The mayor of San Jose, California has quickly become the latest lightning rod in a nationwide kerfuffle over small-cell deployments.
San Jose mayor Sam Liccardo penned an editorial in The New York Times last week decrying efforts by mobile network operators and their partners to reform policies enabling them to densify their networks by installing small cells and other transmitters on public rights of way.
That trend is highlighted in California’s SB 649, which would essentially give wireless companies the same rights as public utilities. It would enable carriers and infrastructure vendors to place transmitters in public rights-of-way, and would cap fees cities could charge to install their devices.
The bill, which is being pushed heavily by CTIA, was passed by California’s Assembly last month and has yet to be signed by Gov. Jerry Brown. Brown hasn’t said whether he’ll sign the bill.
“Public street poles may not look like much, but to wireless service providers, they’re valuable real estate,” Liccardo wrote in the Times editorial last week. “Companies like Verizon want low-cost access to them to install equipment to handle the rapidly growing demand for mobile data. But poles are owned locally, and cities and counties aren’t eager to give away access at below-market rates.”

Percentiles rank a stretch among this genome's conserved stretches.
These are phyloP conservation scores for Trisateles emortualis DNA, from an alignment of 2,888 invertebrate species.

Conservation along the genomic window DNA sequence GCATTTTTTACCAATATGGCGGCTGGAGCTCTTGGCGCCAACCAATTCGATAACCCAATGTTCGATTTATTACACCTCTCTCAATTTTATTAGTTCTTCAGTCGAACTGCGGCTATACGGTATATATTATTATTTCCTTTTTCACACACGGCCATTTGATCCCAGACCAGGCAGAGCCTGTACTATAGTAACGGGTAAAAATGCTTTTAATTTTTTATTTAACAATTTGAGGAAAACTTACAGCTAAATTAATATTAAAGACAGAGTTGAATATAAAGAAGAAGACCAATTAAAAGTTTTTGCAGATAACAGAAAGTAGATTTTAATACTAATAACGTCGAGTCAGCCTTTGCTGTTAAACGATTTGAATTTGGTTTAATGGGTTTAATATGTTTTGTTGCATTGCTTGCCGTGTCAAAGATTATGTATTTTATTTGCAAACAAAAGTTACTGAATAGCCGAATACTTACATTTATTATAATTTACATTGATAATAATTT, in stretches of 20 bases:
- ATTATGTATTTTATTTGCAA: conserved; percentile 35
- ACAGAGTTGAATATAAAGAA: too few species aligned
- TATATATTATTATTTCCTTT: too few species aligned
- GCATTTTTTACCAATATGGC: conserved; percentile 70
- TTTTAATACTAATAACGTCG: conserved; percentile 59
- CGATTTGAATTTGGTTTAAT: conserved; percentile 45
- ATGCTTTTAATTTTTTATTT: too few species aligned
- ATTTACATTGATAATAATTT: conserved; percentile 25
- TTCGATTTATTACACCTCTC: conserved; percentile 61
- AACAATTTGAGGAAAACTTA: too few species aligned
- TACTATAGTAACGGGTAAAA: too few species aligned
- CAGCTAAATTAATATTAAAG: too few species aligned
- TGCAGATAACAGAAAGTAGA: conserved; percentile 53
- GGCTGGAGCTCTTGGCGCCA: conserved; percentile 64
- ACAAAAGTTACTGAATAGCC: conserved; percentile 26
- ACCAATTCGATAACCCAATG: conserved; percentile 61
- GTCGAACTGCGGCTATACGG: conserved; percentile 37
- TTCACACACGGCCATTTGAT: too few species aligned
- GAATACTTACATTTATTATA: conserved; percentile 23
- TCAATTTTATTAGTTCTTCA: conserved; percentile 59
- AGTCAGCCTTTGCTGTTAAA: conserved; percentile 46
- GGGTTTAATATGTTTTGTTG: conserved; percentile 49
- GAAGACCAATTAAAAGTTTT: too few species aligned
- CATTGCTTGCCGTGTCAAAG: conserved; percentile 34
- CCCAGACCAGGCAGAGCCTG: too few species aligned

Indeed, nearly 300 California mayors have voiced their opposition to the bill, including leaders from five of the largest cities in the state. But John Strand of Strand Consult—a Danish firm that provides reports and workshops for wireless companies—called Liccardo a “greedy” politician looking to leverage public rights-of-way to advance his own career.
“In his effort to climb the California political hierarchy, Liccardo will sacrifice vital mobile coverage and next generation networks in the name of helping the people and innovators of this important Silicon Valley city of 1 million people,” Strand wrote on his company’s website. “His idea: charge mobile carriers sky-high lease rates for access to street poles, then use that money to pay down the city’s mismanaged budget…. This is how the mayor rolls, taxing the goods and services consumed by people of San Jose without telling them.”
SB 649 has become something of a microcosm in the wireless industry as carriers and their partners continue to gain legislative momentum when it comes to small cells. Roughly a dozen states have already passed similar legislation to ease small-cell deployments, and the FCC appears eager to intervene on the federal level under Chairman Ajit Pai.
Whether Brown will sign SB 649 into legislation is anyone’s guess, but there’s no question that network operators are tracking the issue closely as they plot their small-cell strategies in the nation’s most populous state.